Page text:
A lot of people ask me if the transition from living in a big metropolitan city in Florida to that of a small rural town in North Carolina has been difficult. And the short answer is yes at first – but for selfish reasons. No close shopping malls. No more coffee house chocolaty-mocha latte’ frou-frou drinks. No quaint little dress boutiques to pop into to shop the latest styles. I missed them all terribly. And I missed the dressing up part too – okay the shoes. It was the end of my world as I knew it.
All in all though the move wasn’t so bad, after all the reason I chose Western North Carolina as my destination of choice was to be close to my parents; themselves homesteaders of sorts, to learn how to live this new “self-reliant” lifestyle by watching as they performed skills handed down to them by their parents; and their parents before them.
For the first nine (9) months I watched intently; asking questions along the way, as my mom canned, preserved and cooked from scratch (none of which I did in my er …“other” world – especially the cooking part). I also watched as my dad gardened, harvested and worked with his hand-tools; choosing to manually fix things with odds and ends he’d collected throughout the years opposed to going out and replacing them. My dad; as with a lot of dads, had always said that anything in life worth having was worth working hard for. And he did – they did. No short-cuts. That was just how things were done with my parents – you worked hard for them.
For me, being with my parents was like being at a personal “heritage skills” camp. Me watching as my parents did what came natural to them. My mother the oldest of her siblings didn’t want her children to have the upbringing that she had; cooking, cleaning and caring for her younger siblings while her parents worked. She wanted us to enjoy life, get a good education and make something of ourselves. And, well I can honestly say I did enjoy life – never realizing it could work against me some day.
One beautiful sunny day my parents were driving into town (that’s what people in rural areas call going grocery shopping or to personal appointments) – out of nowhere a person late for an appointment ran a stop sign at a high rate of speed and broadsided my parent’s vehicle killing my dad instantly. Their vehicle was then shoved across the street and into a telephone pole killing my mom. Both parents were taken instantly – as was their knowledge. The end of my world as I knew it had once again come. It was now up to me. No more leaning on my parents’ skills and knowledge. I knew if I was going to survive yet another ‘end of my world as I knew it’ I was going to have to work hard – really hard. Sure, it would have been easier to pack-up and go back to the life I had given up but with that decision would come all those uncertainties – what if there was a devaluation of the dollar?; what if I couldn’t buy groceries?; what if there was a catastrophe causing major traffic gridlocked? (After all there is only one way out of Florida); and, what if there was civil unrest? In my heart I knew the choice I made to live a more self-reliant lifestyle was the right one. I just had to take what my parents had shown me and put it to work. Oh and another thing …that day was the first time in nine months that I had not been behind the wheel driving my parents into town.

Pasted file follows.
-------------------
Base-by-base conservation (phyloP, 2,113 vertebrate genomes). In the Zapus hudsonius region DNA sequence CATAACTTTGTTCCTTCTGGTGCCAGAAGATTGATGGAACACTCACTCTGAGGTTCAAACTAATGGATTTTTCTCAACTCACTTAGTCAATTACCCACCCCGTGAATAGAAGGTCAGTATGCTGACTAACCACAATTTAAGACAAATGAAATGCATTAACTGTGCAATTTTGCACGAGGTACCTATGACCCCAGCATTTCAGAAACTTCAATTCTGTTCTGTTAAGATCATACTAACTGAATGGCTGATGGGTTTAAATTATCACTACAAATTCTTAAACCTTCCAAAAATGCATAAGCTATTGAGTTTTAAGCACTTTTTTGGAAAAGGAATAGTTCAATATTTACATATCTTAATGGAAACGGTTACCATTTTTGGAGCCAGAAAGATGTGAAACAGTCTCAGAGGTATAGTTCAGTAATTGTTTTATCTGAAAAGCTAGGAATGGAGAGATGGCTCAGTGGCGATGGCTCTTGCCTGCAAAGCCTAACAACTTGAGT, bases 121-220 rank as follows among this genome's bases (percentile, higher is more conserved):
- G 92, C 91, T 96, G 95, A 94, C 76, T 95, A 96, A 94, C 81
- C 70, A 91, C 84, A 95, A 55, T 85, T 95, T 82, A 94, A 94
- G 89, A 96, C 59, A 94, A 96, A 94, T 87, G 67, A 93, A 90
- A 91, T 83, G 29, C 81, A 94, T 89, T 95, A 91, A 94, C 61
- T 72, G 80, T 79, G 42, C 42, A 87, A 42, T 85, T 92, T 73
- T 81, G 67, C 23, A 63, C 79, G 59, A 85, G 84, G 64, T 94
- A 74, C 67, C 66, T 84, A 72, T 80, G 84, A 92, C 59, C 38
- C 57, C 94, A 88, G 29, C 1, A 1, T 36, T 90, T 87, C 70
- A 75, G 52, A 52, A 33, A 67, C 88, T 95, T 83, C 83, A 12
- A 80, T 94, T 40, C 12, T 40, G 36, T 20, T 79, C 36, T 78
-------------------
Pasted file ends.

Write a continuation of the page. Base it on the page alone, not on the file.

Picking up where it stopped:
Can I say it’s been easy? No; far from it. But like dad said, anything in life worth having was worth working hard for. And I am. I’m learning and doing new things every day.
It’s been three years since my parents were taken. I now grind my own grains to bake breads. I can and dehydrate my harvested fruits and veggies from my garden (I’ll save those stories for a later time!). I milk my goats to make cheese, yogurt and ice-cream and gather duck eggs for baking and cooking.
So, in answer to the question, “Has the transition from living in a big city to a small rural town been difficult?” As I sit out in my gazebo, gazing over the mountain tops; sipping my ‘homemade’ chocolaty-mocha latte’ frou-frou drink, I smile, no this self-reliant lifestyle is good.
I’m now ready for the next end of my world as I know it.
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Contributed by Tess Pennington of Ready Nutrition.
Tess Pennington is the author of The Prepper’s Blueprint, a comprehensive guide that uses real-life scenarios to help you prepare for any disaster. Because a crisis rarely stops with a triggering event the aftermath can spiral, having the capacity to cripple our normal ways of life. The well-rounded, multi-layered approach outlined in the Blueprint helps you make sense of a wide array of preparedness concepts through easily digestible action items and supply lists.
Tess is also the author of the highly rated Prepper’s Cookbook, which helps you to create a plan for stocking, organizing and maintaining a proper emergency food supply and includes over 300 recipes for nutritious, delicious, life-saving meals.